Ms. Erika Hoyos Rameriz photo

Erika Adriana Hoyos

Biology department at Universidad de Antioquia

CCD Research Intern

I became interested in the Center for Cell Dynamics while I was a Biology undergraduate student seeking to learn about developmental gene networks; looking at their webpage, I realized that they periodically teach apprenticeships where they give students from all over the world the opportunity to learn not only experimental, but also advanced computational modeling techniques to study how developmental networks are capable to establish complex patterns of molecular concentrations throughout the embryo. I was fortunate when I was accepted to the 2006 Research Apprenticeship on Computational Modeling of Biological Networks at the CCD, where I worked, under the advice of Dr. Kerry Kim and in collaboration with Marie-Anne Felix and Josselin Milloz from the Jacques Monod Institute, on a project intended to reconstitute the known molecular interactions between the canonical EGFR/Ras/MAPK and Notch pathways during vulva formation in Caenorhabditis elegans. This network is responsible to determine a conserved 3o3o2o1o2o3o pattern of differentiation among the six vulval precursor cells (VPCs), which after following four rounds of mitotic divisions give raise to the morphology of the vulva.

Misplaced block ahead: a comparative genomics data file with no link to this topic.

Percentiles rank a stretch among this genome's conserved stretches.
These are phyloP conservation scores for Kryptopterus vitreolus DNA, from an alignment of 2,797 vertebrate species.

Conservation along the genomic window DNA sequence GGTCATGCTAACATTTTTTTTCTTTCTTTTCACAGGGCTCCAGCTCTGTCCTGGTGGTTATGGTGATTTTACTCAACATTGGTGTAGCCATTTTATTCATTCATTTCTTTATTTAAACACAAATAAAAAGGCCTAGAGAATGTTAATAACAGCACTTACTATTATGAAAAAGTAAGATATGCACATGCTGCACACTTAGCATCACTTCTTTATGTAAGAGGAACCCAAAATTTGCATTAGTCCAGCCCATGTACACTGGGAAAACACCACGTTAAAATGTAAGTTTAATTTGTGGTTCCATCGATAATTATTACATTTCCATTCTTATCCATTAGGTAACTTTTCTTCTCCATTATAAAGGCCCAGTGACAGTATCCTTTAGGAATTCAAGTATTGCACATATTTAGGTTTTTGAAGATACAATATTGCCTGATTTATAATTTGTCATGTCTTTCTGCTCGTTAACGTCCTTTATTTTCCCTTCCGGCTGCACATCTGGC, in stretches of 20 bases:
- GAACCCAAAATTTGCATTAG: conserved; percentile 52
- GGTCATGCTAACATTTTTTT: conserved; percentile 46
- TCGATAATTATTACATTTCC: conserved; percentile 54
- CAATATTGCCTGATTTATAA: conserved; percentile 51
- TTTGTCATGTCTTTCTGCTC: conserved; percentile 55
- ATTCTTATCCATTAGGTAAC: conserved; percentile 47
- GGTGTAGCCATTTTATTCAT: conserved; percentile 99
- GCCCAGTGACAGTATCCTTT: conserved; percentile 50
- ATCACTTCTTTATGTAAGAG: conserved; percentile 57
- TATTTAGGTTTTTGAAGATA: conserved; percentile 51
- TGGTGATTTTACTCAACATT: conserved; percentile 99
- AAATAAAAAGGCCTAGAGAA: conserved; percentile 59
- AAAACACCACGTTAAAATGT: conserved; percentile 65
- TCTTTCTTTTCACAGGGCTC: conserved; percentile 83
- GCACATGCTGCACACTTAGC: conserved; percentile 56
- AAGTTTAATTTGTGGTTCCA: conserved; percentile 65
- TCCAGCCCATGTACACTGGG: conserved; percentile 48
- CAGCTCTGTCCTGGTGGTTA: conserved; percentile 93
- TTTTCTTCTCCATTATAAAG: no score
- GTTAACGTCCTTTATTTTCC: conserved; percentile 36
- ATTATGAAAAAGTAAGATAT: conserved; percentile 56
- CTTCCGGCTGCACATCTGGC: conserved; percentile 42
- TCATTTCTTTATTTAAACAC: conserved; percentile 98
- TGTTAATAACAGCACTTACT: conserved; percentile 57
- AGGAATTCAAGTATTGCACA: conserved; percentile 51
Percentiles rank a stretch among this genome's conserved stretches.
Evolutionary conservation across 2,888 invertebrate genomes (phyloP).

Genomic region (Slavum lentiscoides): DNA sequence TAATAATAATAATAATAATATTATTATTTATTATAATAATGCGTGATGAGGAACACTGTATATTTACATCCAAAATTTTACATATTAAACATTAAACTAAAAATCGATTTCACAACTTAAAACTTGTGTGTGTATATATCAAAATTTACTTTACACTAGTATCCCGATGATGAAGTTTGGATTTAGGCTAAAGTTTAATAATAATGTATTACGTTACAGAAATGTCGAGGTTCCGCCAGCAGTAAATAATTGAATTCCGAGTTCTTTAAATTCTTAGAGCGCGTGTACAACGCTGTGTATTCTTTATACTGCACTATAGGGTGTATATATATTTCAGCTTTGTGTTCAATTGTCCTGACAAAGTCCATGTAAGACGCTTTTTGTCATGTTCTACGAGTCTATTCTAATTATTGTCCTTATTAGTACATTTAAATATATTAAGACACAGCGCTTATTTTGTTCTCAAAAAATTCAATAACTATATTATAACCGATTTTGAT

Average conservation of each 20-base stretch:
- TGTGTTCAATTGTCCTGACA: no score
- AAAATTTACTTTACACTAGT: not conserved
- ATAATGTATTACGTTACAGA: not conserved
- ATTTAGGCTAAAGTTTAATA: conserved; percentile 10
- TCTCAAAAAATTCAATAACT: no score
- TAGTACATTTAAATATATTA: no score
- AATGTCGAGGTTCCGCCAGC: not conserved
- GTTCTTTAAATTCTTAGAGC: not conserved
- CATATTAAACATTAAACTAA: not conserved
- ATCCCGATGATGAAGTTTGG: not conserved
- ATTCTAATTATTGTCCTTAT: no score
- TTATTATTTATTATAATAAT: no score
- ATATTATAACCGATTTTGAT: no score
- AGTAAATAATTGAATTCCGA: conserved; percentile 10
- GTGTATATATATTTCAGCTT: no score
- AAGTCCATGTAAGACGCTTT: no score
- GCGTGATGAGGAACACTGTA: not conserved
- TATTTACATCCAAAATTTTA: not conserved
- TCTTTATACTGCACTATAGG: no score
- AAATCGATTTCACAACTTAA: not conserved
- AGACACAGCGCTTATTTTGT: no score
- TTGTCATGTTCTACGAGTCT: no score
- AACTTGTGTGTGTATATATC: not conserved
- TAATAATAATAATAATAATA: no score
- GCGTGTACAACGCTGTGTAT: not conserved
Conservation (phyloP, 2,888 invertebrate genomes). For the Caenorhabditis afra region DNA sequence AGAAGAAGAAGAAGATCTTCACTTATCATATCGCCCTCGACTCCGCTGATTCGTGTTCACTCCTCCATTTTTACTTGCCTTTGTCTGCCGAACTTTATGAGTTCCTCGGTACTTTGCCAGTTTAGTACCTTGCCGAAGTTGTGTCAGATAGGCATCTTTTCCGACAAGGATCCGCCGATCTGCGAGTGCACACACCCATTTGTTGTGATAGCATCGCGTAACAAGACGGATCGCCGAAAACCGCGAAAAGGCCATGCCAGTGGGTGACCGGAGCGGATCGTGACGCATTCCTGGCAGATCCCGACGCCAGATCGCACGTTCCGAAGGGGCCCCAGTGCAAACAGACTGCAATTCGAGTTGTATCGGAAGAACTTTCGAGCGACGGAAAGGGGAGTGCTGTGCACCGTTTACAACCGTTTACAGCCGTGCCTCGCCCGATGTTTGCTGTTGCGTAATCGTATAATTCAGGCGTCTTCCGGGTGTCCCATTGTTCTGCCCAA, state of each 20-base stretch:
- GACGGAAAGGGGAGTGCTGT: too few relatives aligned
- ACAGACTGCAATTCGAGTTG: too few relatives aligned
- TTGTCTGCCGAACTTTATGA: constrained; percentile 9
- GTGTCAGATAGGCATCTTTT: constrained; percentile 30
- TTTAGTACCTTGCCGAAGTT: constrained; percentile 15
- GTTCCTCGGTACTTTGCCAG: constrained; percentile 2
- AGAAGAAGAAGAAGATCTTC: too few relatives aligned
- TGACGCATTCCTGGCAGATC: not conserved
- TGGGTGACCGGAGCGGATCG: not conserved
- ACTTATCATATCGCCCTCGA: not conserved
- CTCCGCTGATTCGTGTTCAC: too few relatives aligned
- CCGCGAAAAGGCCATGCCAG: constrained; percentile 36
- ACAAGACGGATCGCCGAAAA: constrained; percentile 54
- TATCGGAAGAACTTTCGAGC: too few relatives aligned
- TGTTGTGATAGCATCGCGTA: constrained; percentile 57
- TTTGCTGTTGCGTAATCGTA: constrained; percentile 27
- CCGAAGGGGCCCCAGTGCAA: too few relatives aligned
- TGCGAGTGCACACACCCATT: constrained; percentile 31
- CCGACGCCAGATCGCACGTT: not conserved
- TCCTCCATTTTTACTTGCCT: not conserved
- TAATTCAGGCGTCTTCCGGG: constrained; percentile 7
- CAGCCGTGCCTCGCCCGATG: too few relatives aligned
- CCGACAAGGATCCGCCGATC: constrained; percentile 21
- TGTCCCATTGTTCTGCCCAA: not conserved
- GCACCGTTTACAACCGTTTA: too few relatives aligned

After the apprenticeship, the CCD gave me the opportunity to continue working on this project for a longer period of time, which eventually became my undergraduate thesis. Our purpose with this study is to explore in detail the dynamics of this system that allows it to robustly determine the pattern of cellular fates conserved among different Caenorhabditis species; besides this, our model let us mechanistically distinguish between different modes of induction, which affect the system’s tolerance to developmental noise and environmental perturbations. Moreover, using this model we can explore how the network acts as a 3-way switch to stabilize an isolated VPC in one of the three possible cellular fates under different concentrations of the inductive signal. Finally, by reproducing different mutations done in the C. elegans N2 wild isolate, and in several distinct Caenorhabditis species, we plan to unmask quantitative variations of this network accumulated throughout evolution; by finding the relative position of different species in parameter space, we plan to calculate evolutionary distances that can be further compared with current phylogenies established by genome sequence comparisons.

In the future, I would like to study how developmental networks allow the evolution of the nervous system, and the interplay between molecular and neural networks in the context of high order brain functions such as learning and memory.

egl17::GFP Ambros (1999)

lip1::GFP Ambros (1999)